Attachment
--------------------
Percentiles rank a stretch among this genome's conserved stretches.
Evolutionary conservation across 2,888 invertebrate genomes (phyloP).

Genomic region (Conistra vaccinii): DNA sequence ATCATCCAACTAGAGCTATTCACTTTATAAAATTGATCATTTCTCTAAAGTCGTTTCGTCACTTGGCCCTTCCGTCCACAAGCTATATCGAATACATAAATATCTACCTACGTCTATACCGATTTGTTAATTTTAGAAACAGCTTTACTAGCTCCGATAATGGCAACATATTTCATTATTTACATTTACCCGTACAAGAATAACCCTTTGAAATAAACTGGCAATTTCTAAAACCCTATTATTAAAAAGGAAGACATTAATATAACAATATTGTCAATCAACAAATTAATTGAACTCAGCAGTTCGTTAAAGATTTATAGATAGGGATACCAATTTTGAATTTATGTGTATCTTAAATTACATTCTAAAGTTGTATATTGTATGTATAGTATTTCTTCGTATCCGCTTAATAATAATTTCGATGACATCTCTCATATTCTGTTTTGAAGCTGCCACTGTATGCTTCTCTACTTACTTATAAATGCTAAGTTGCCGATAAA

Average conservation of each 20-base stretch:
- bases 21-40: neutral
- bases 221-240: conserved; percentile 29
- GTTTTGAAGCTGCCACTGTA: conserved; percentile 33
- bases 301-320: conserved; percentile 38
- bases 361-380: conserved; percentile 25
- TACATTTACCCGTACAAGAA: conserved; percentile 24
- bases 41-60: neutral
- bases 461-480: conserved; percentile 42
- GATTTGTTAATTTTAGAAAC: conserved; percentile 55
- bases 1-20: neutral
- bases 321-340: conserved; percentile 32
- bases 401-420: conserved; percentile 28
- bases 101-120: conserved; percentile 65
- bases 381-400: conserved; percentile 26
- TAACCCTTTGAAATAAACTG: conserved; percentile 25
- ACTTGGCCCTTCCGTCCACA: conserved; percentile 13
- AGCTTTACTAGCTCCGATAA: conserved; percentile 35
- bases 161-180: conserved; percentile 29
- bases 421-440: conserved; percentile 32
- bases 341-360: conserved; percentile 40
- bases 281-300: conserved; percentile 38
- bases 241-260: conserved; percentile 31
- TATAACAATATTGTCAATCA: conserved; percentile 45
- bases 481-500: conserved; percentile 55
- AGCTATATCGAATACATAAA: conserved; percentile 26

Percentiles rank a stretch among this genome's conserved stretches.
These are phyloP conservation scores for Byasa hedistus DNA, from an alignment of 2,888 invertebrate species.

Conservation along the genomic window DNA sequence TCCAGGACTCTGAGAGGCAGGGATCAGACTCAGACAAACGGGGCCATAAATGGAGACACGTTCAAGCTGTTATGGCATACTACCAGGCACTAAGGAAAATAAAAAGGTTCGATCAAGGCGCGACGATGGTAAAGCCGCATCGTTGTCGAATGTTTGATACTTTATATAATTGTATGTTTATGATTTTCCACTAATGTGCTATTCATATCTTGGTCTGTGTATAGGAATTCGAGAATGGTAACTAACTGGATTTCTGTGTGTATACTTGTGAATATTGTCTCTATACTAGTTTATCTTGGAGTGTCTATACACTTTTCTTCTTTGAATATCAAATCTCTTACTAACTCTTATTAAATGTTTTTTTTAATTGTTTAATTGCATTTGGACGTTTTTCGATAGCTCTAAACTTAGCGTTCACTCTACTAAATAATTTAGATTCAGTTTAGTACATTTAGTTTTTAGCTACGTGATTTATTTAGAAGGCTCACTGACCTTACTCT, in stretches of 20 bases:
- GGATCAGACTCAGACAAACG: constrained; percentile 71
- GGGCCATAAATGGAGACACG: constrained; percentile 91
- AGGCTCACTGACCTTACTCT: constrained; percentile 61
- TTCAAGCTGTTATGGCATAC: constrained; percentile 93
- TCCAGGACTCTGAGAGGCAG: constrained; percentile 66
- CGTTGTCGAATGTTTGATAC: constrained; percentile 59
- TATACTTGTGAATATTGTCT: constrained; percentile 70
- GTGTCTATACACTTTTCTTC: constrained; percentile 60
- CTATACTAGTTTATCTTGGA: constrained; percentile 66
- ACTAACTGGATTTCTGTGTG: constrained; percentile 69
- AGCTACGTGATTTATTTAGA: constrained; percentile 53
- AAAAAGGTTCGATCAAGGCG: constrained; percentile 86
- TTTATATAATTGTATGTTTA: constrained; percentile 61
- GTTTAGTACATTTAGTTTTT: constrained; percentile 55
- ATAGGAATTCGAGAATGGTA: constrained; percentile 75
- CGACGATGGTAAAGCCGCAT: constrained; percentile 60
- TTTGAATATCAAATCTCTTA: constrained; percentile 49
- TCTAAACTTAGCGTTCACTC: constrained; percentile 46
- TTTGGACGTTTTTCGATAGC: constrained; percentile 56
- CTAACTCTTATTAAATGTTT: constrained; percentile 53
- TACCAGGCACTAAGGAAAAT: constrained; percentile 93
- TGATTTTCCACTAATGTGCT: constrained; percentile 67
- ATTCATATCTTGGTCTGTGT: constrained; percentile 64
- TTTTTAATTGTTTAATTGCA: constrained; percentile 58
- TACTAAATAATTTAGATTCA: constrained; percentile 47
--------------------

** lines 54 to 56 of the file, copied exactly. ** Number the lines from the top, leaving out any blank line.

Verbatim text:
- TGATTTTCCACTAATGTGCT: constrained; percentile 67
- ATTCATATCTTGGTCTGTGT: constrained; percentile 64
- TTTTTAATTGTTTAATTGCA: constrained; percentile 58